Census Figures Add Fuel to Fiery Affirmative Action Debate
Critics of diversity programs say the new census numbers justify their stance.
May 17, 2007 — -- At a time when the affirmative action debate is reaching a fever pitch, critics of such programs say the latest census figures that show minorities crossing a population milestone justify their opposition.
A U.S. Census Bureau report released today shows the number of people in the United States who are from ethnic or racial minorities has risen to more than 100 million, or around one third of the population, up from about 98 million a year earlier.
Within the minority category, the Hispanic population was the fastest growing group, increasing at a rate of 3.4 percent between July 2005 and July 2006. Hispanics were also the largest minority group, accounting for about 44 million people, or nearly 15 percent of the total U.S. population.
Roger Clegg, president of the Council for Equal Opportunity, believes any program that gives preference on the basis of race and ethnicity should be stopped altogether. He claims the latest census figures strengthen his argument.
"As America becomes increasingly multi-ethnic and multiracial, it becomes more and more untenable for some people to get preferences on the basis of race or ethnicity," says Clegg. "I think it makes it harder and harder to justify giving some groups special treatment because it becomes more difficult to pick and choose who deserves special treatment."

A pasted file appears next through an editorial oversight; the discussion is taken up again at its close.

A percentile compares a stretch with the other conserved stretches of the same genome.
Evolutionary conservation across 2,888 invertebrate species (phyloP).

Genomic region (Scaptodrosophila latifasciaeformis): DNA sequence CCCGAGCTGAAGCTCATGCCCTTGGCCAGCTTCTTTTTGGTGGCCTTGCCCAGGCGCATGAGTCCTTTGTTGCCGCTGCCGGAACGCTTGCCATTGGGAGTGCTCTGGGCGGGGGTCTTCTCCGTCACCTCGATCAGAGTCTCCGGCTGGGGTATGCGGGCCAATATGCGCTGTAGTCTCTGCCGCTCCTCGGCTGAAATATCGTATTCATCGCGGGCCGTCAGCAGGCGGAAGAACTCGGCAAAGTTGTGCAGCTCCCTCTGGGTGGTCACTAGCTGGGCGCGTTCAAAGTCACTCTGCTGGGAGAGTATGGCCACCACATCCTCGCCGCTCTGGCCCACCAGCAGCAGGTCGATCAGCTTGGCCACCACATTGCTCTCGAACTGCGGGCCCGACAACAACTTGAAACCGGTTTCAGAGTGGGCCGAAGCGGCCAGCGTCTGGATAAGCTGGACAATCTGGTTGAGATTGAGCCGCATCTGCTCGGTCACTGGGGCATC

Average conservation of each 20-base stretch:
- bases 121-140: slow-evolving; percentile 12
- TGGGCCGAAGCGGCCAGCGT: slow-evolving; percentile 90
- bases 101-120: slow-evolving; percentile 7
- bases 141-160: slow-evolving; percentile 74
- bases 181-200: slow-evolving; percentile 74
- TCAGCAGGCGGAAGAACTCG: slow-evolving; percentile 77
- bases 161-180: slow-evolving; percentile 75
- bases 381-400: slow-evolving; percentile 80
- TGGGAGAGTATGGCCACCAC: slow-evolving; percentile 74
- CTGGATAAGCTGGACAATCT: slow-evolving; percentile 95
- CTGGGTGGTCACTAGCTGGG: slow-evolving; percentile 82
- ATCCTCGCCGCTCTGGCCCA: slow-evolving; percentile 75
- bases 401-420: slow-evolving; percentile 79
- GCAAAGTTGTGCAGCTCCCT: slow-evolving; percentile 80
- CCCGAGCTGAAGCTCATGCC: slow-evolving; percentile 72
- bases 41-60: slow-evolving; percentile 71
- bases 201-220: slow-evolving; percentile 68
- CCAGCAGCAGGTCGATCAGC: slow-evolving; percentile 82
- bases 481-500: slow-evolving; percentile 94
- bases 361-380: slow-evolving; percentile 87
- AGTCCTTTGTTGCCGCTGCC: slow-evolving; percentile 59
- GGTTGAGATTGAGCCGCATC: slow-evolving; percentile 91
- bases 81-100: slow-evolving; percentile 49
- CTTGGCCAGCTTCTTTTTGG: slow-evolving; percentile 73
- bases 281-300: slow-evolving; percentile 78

Clegg supports the grass-roots movement that is trying to get more states to outlaw affirmative action policies in public education and hiring and contracting. Since 1996, three states -- California, Washington and Michigan -- have forbidden preferences along racial or ethnic lines in universities. Similar ballot propositions are being planed for 2008 in Arizona, Colorado, Missouri and Oklahoma.
A recent win in Michigan appears to have put some wind in anti-affirmative action sails. During last fall's campaign in Michigan, Proposition 2, banning race and gender preferences in public education, employment and contracting, passed by 58 percent to 42 percent, despite strong opposition.